In response to BuzzFeed News’ detailed outline of the allegations in this story, Hsieh wrote that the school offers a high-quality education to future business and technology leaders and has made “significant strides” in his time as president. The university, he said, maintains its fiduciary responsibility to its students, investing in quality faculty and planning for facilities improvements.

The school “denies your allegations of impropriety,” Hsieh wrote. He said that the school is “designing new policies for proper grade differentiation and thoroughly investigating and addressing academic deficiencies” and has spent “hundreds of hours updating and improving financial practices.”

“We have taken your allegations – albeit unfounded – seriously”

“We do not believe this is the proper forum to discuss the intricacies and operational details of NPU,” Hsieh wrote. “That said, we have taken your allegations — albeit unfounded — seriously, and will give them careful attention.”

BuzzFeed News has examined a trove of internal university documents, including more than a thousand of pages of bank statements, emails, and student records, and interviewed more than a dozen current and former students, faculty, and staff.

What emerged is a portrait of a university that epitomizes many of the key weaknesses in the American higher education and immigration systems: an institution that has used its nonprofit status to enrich its leaders and used its accreditation to dodge more stringent national security requirements.

Follow this link to read the rest of the article.

Financial Aid: Don’t Trust, Verify!

financial aidTaking the theme of gaming the system and running with it,  there is also the issue of financial aid and how to determine need, which becomes much more difficult once you begin evaluating international student applications.

There are schools that award some type of financial aid to all admitted Vietnamese students.  Others, especially the more selective institutions with healthy endowments that wish to assist qualified students who could not otherwise afford the high cost of their education, also award millions of dollars in financial aid.  Essentially and to put it bluntly, these schools are looking for smart, poor kids.  They are out there but it’s bit like mining for gold.  You need to sift through a lot of ore to find the nuggets of gold.  (As in other countries, including the US, there is a strong correlation between opportunity and social class.)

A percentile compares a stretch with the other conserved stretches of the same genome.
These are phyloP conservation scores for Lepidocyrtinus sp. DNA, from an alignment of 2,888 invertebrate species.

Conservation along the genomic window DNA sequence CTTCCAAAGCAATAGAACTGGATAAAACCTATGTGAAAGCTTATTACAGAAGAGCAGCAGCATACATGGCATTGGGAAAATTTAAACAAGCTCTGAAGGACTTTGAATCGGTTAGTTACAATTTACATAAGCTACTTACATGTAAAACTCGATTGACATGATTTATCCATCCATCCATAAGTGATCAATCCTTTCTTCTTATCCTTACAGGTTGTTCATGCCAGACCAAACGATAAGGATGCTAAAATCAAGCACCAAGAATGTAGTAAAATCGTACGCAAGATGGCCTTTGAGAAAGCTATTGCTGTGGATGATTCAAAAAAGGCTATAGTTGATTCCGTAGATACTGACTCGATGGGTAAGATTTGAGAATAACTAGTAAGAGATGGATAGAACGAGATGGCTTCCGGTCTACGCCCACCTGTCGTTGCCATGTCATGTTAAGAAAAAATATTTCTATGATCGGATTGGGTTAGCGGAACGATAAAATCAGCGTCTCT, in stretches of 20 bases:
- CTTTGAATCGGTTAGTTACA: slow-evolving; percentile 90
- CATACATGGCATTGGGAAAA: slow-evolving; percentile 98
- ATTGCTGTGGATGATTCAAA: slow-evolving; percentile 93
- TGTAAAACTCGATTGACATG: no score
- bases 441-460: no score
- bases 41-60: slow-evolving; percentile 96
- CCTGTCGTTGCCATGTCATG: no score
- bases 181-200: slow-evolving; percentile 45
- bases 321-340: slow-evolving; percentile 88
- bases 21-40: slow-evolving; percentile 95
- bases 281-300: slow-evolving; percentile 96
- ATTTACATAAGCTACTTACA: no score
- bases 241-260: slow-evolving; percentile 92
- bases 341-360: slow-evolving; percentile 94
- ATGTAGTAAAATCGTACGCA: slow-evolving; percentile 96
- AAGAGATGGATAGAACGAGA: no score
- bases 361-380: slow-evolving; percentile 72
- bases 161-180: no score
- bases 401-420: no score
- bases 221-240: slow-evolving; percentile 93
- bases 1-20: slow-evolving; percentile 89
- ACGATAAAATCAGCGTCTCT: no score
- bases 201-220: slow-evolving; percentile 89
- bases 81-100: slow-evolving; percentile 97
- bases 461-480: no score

What happens a school makes a mistake, i.e,. awards financial aid to a smart, rich kid?  1)  The school could lose face because other students from the same country may know about the newbie’s parents and their wealth, which means the joke is on the school; and 2) it’s a waste of the school’s precious resources, which could have benefited a truly qualified and deserving student.

verifyThe bottom line is that even many wealthy parents want scholarships and financial aid for their children.  Why?  Bragging rights and a way of defraying the cost even, if money is no object.

As you may have already surmised, based on the title of this post, my advice is to verify not trust.  By that I mean perform your due diligence and find someone honest and reliable on the ground to get the scoop.  This would include, for example, a visit to the student’s home because seeing is believing, to some extent.  This exercise will save your institution money and the embarrassment of having a scholarship recipient show up on campus who other students from the same country know is not deserving of a need-based scholarship, to put it mildly.

MAA

Of Letters of Recommendation, Smoke & Mirrors

common app logo

I’ve written quite a bit about gaming the system here because it’s such a common occurrence in US higher education admission among many international students in Vietnam and elsewhere.  Why take the long way home when you can take a shortcut, right?  Improve your chances, use your God-given intelligence and ingenuity, keep your ear to the ground and walk through those whale-sized loopholes.

Yet another example is the Common Application, known as the Common App, a not-for-profit membership organization that serves students, member institutions, and secondary schools by providing applications that students and school officials may submit to any of its over 500 members.  As the website points out, “membership is open to colleges and universities that promote access by evaluating students using a holistic selection process.”

Is the system secure?  Yes, in that individual student, referee and institutional accounts are secure.  Is it subject to fraud?  In other words, can it be gamed?  In a word, absolutely.  All it takes is some patience and an efficient record keeping system.  Hard to get a teacher letter of recommendation?  No problem – draft your own (or have your unscrupulous agent do it for you for an additional fee), create her/his own web-based email account and pretend to be your teacher!  Hint:  Be careful how to word your letter so as to avoid duplication and possible detection.  Will it work in most cases?  Yes, because most admission officers just don’t have the time to check on the authenticity of your letters.

Why game the system?  Not to gain admission to your school of choice, especially if you’re a “talented and gifted” student, but to obtain a more generous scholarship package.  With a minimal investment of elbow grease and admission sleight of hand the ROI can be impressive.

smoke and mirrorsThis is just another step in crafting custom-designed applications to the US colleges and universities and giving admission committees exactly what they want, even if it doesn’t exactly reflect reality.  The solution, i.e., how to fight back?  Spot check letters and/or develop software (or use an existing system) that allows admission offices to compare letters and email accounts, especially for students applying from the same countries.  It’s a piece of cake.  Jump on the bandwagon.  Fight fraud with technology.

MAA